BY MR. E. C. WILLIAMS
Librarian, Howard University, Washington, D, C.
formerly Librarian of Western Reserve University, Cleveland, Ohio;
and Principal, M Street High School, Washington, D. C.
One of the great differences between modern civilization and the ages that
have gone before is to be noted in the use by many men of information compiled
and published by one of their number. It is impossible to make even an approxi-
mate estimate of the time and energy saved to the human race by the application
of such a process in modern life. Little by little men have learned the value
of organization and co-operation, and have understood how to make use of the
labors of their fellows, and today the extent to which this is done in any group
or community is an accurate index of the state of advancement of that group.
For a long time after the Civil War, the colored people in this country were
"hewers of wood and drawers of water, " and their business and industrial life
was of the simplest kind. As the years passed slight changes were noted, and in
very recent years the change has been most rapid, especially in the great urban '
centers. One of the recognized accompaniments of modern commercial and pro-
fessional life and organization is the directory. It is now sixty-one years ago
since Bradstreet first published his famous commercial directory in New York.
Eight years ago the publisher of this work thought he saw the need of a directory
for the colored business, professional and educational world of Baltimore, and
later included the adjacent cities of Washington, Wilmington and Annapolis. That
his thought was a good one is evidenced by the fact that in the years intervening
between 1913 and the current year nine editions of this work have been published,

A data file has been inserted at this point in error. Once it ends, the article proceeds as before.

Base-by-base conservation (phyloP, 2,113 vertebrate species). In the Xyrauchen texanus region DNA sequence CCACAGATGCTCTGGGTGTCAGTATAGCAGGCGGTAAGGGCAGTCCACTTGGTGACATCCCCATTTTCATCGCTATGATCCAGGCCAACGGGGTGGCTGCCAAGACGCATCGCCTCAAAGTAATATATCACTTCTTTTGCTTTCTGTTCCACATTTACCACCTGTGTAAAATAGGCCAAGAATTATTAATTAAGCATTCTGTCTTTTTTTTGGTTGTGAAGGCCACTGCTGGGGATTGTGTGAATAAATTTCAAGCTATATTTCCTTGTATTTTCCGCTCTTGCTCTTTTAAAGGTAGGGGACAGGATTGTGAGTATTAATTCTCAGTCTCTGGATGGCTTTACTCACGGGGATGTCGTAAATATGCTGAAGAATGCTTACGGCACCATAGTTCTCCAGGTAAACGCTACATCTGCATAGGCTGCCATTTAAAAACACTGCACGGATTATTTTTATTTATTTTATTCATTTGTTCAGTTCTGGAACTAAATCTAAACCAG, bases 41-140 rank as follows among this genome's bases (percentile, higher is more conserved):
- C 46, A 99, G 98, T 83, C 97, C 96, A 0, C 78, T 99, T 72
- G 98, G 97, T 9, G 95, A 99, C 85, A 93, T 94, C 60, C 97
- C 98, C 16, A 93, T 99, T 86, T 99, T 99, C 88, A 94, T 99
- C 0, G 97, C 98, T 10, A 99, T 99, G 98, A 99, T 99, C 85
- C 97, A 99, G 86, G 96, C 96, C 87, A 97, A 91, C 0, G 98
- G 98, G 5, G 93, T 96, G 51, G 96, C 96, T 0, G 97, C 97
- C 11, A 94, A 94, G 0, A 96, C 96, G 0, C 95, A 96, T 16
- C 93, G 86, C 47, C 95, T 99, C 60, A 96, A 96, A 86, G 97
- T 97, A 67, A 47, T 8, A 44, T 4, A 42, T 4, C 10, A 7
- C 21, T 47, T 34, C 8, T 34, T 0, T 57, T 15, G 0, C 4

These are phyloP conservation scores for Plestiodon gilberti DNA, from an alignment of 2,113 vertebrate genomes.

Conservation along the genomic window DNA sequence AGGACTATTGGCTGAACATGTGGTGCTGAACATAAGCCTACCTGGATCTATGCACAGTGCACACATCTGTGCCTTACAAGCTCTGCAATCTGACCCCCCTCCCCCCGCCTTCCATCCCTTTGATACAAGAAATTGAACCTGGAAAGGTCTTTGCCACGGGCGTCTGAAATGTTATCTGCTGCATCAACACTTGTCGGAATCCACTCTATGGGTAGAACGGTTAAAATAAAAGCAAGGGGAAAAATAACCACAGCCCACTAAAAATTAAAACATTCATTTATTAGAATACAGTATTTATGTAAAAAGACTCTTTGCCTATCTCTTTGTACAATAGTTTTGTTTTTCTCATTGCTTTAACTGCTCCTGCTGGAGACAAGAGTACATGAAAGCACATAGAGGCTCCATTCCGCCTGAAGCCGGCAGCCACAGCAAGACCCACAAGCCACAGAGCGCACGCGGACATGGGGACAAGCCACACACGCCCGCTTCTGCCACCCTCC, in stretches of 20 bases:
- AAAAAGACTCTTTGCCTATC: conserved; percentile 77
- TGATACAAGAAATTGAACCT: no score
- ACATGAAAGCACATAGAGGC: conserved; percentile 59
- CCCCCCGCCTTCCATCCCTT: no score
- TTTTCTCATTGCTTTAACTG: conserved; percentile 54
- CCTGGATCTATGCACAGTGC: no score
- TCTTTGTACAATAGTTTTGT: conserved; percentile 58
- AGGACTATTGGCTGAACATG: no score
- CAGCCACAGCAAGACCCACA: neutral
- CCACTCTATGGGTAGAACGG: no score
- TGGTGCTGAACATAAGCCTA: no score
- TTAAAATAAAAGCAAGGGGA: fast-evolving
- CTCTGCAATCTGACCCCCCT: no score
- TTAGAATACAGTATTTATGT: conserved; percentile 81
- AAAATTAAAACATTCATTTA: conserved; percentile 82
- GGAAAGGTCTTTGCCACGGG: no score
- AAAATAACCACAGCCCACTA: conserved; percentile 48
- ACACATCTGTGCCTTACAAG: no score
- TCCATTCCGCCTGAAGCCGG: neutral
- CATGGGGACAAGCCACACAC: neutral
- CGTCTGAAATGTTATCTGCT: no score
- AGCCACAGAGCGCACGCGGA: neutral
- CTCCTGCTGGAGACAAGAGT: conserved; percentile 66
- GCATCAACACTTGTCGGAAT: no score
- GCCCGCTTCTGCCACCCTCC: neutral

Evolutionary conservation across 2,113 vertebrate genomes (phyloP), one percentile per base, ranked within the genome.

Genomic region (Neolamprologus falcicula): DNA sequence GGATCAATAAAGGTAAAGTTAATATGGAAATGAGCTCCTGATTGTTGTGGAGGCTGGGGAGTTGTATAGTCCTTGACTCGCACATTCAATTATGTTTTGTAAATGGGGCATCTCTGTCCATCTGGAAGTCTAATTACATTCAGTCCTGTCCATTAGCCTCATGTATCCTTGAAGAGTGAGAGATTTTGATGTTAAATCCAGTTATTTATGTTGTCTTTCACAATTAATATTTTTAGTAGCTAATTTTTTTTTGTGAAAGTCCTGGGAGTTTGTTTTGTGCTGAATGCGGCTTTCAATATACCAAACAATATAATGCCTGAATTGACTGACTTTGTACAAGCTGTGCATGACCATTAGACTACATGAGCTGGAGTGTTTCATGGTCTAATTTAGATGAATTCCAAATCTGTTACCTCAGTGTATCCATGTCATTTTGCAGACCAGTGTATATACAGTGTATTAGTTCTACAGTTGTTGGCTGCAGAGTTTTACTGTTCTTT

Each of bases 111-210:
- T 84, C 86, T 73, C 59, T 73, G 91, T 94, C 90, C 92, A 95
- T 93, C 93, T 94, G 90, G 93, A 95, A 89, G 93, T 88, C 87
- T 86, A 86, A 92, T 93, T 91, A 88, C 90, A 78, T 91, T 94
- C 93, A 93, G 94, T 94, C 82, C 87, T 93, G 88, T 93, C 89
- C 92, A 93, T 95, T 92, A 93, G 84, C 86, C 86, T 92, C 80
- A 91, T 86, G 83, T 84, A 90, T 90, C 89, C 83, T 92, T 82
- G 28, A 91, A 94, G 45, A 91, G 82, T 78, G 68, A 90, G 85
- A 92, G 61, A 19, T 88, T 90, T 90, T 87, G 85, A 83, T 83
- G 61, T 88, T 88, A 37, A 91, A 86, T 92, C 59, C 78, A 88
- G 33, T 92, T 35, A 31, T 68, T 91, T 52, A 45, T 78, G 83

and similar works have been compiled for other cities with large colored popula-
tions, in imitation of Mr. Coleman's idea. s
One of the very interesting things about this directory is its compiler, him-
self well known in the three cities which figure in its pages. Mr. Robert W. Cole-
man comes of good stock, being the son of Sergeant A. B. Coleman, who, asso-
ciated with the younger Frederick Douglass, helped to organize the colored regi-
ments in Massachusetts during the dark days of the Civil War, and for this
service received the thanks of the legislature. He is a brother of Mr. John H.
Coleman a prominent business man of Chicago, and a cousin of Mr. Robt. H.
Terrell, of the Municipal Court, Washington, D. C.
Stricken, after he reached adult manhood, with almost complete blindness,
Mr. Coleman, though weighed down by the responsibility for the care of a large
family, showed the stuff that was in him by learning a new trade, that of piano-
tuning, and in his odd hours, at certain seasons of the year, collecting the adver-
tising and other material for his directory in the four cities concerned. His
energy, courage and perseverance, under such a handicap, have been little short
of marvelous. Mr. Coleman is a graduate of the Business Department of M Street
High School, Washington.
The directory idea, in this new age of progress and expansion among the
colored people, is capable of almost indefinite extension, and its possibilities arc
unlimited. It is our hope that the originator of the idea may some day realize
his most ambitious dreams concerning it. With the assistance and co-operation
of the communities involved, not only in the way of advertising, but also in the
furnishing of complete and accurate information, there is no reason why he should
net do this, for the enterprise is certainly deserving of the most hearty and gen-
erous support of the public.